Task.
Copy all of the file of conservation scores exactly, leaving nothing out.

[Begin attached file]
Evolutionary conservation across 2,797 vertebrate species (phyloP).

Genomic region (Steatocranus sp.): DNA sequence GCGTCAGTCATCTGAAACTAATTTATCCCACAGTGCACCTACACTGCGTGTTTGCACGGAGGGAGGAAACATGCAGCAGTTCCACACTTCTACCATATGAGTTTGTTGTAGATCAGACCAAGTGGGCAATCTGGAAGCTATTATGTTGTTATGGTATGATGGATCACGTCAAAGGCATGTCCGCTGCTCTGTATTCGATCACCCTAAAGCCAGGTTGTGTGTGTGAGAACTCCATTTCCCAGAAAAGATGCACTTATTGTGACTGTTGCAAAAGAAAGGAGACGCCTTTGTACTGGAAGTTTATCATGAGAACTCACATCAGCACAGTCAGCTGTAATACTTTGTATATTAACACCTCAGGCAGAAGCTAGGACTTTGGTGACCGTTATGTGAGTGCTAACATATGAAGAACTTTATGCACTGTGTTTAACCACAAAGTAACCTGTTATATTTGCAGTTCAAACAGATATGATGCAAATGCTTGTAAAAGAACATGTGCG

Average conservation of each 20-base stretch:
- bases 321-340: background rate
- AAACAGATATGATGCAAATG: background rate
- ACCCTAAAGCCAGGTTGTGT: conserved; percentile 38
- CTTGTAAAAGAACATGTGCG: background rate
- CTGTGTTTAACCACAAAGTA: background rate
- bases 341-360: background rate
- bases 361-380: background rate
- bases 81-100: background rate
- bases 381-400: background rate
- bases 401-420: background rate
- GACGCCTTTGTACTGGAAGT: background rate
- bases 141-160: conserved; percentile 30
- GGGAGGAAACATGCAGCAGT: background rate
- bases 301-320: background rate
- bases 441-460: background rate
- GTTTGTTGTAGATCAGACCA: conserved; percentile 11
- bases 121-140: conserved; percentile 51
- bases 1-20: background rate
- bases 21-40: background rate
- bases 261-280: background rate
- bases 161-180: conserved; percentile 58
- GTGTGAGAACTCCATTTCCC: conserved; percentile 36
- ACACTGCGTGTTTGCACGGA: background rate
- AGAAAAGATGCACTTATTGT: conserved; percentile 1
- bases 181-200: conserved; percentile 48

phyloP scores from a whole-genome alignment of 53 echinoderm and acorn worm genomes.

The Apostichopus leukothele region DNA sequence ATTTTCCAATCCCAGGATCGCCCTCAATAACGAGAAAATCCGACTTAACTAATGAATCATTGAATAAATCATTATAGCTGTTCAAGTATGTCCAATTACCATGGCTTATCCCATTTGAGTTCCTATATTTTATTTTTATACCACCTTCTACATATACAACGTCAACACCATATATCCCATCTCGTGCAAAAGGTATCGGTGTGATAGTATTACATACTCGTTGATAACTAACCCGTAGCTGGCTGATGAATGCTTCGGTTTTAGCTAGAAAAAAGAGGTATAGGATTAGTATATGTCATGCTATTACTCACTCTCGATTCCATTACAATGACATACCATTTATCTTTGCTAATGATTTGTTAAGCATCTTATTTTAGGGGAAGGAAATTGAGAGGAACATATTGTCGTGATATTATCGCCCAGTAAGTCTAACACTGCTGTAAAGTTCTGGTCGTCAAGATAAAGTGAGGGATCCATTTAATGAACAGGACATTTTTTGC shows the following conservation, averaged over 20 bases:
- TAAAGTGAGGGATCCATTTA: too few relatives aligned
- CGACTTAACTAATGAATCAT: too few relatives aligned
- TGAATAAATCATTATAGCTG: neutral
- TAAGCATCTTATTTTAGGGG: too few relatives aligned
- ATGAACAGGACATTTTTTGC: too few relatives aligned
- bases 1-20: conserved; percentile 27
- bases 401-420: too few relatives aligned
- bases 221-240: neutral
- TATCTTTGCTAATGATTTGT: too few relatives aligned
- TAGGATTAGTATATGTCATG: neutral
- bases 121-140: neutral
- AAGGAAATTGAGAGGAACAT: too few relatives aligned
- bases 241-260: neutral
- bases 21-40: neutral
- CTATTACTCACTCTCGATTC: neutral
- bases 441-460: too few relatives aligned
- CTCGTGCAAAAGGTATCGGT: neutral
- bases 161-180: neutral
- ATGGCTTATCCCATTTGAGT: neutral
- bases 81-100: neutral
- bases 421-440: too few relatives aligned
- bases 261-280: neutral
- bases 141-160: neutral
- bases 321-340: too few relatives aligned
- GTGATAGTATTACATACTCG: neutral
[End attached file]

Evolutionary conservation across 2,797 vertebrate species (phyloP).

Genomic region (Steatocranus sp.): DNA sequence GCGTCAGTCATCTGAAACTAATTTATCCCACAGTGCACCTACACTGCGTGTTTGCACGGAGGGAGGAAACATGCAGCAGTTCCACACTTCTACCATATGAGTTTGTTGTAGATCAGACCAAGTGGGCAATCTGGAAGCTATTATGTTGTTATGGTATGATGGATCACGTCAAAGGCATGTCCGCTGCTCTGTATTCGATCACCCTAAAGCCAGGTTGTGTGTGTGAGAACTCCATTTCCCAGAAAAGATGCACTTATTGTGACTGTTGCAAAAGAAAGGAGACGCCTTTGTACTGGAAGTTTATCATGAGAACTCACATCAGCACAGTCAGCTGTAATACTTTGTATATTAACACCTCAGGCAGAAGCTAGGACTTTGGTGACCGTTATGTGAGTGCTAACATATGAAGAACTTTATGCACTGTGTTTAACCACAAAGTAACCTGTTATATTTGCAGTTCAAACAGATATGATGCAAATGCTTGTAAAAGAACATGTGCG

Average conservation of each 20-base stretch:
- bases 321-340: background rate
- AAACAGATATGATGCAAATG: background rate
- ACCCTAAAGCCAGGTTGTGT: conserved; percentile 38
- CTTGTAAAAGAACATGTGCG: background rate
- CTGTGTTTAACCACAAAGTA: background rate
- bases 341-360: background rate
- bases 361-380: background rate
- bases 81-100: background rate
- bases 381-400: background rate
- bases 401-420: background rate
- GACGCCTTTGTACTGGAAGT: background rate
- bases 141-160: conserved; percentile 30
- GGGAGGAAACATGCAGCAGT: background rate
- bases 301-320: background rate
- bases 441-460: background rate
- GTTTGTTGTAGATCAGACCA: conserved; percentile 11
- bases 121-140: conserved; percentile 51
- bases 1-20: background rate
- bases 21-40: background rate
- bases 261-280: background rate
- bases 161-180: conserved; percentile 58
- GTGTGAGAACTCCATTTCCC: conserved; percentile 36
- ACACTGCGTGTTTGCACGGA: background rate
- AGAAAAGATGCACTTATTGT: conserved; percentile 1
- bases 181-200: conserved; percentile 48

phyloP scores from a whole-genome alignment of 53 echinoderm and acorn worm genomes.

The Apostichopus leukothele region DNA sequence ATTTTCCAATCCCAGGATCGCCCTCAATAACGAGAAAATCCGACTTAACTAATGAATCATTGAATAAATCATTATAGCTGTTCAAGTATGTCCAATTACCATGGCTTATCCCATTTGAGTTCCTATATTTTATTTTTATACCACCTTCTACATATACAACGTCAACACCATATATCCCATCTCGTGCAAAAGGTATCGGTGTGATAGTATTACATACTCGTTGATAACTAACCCGTAGCTGGCTGATGAATGCTTCGGTTTTAGCTAGAAAAAAGAGGTATAGGATTAGTATATGTCATGCTATTACTCACTCTCGATTCCATTACAATGACATACCATTTATCTTTGCTAATGATTTGTTAAGCATCTTATTTTAGGGGAAGGAAATTGAGAGGAACATATTGTCGTGATATTATCGCCCAGTAAGTCTAACACTGCTGTAAAGTTCTGGTCGTCAAGATAAAGTGAGGGATCCATTTAATGAACAGGACATTTTTTGC shows the following conservation, averaged over 20 bases:
- TAAAGTGAGGGATCCATTTA: too few relatives aligned
- CGACTTAACTAATGAATCAT: too few relatives aligned
- TGAATAAATCATTATAGCTG: neutral
- TAAGCATCTTATTTTAGGGG: too few relatives aligned
- ATGAACAGGACATTTTTTGC: too few relatives aligned
- bases 1-20: conserved; percentile 27
- bases 401-420: too few relatives aligned
- bases 221-240: neutral
- TATCTTTGCTAATGATTTGT: too few relatives aligned
- TAGGATTAGTATATGTCATG: neutral
- bases 121-140: neutral
- AAGGAAATTGAGAGGAACAT: too few relatives aligned
- bases 241-260: neutral
- bases 21-40: neutral
- CTATTACTCACTCTCGATTC: neutral
- bases 441-460: too few relatives aligned
- CTCGTGCAAAAGGTATCGGT: neutral
- bases 161-180: neutral
- ATGGCTTATCCCATTTGAGT: neutral
- bases 81-100: neutral
- bases 421-440: too few relatives aligned
- bases 261-280: neutral
- bases 141-160: neutral
- bases 321-340: too few relatives aligned
- GTGATAGTATTACATACTCG: neutral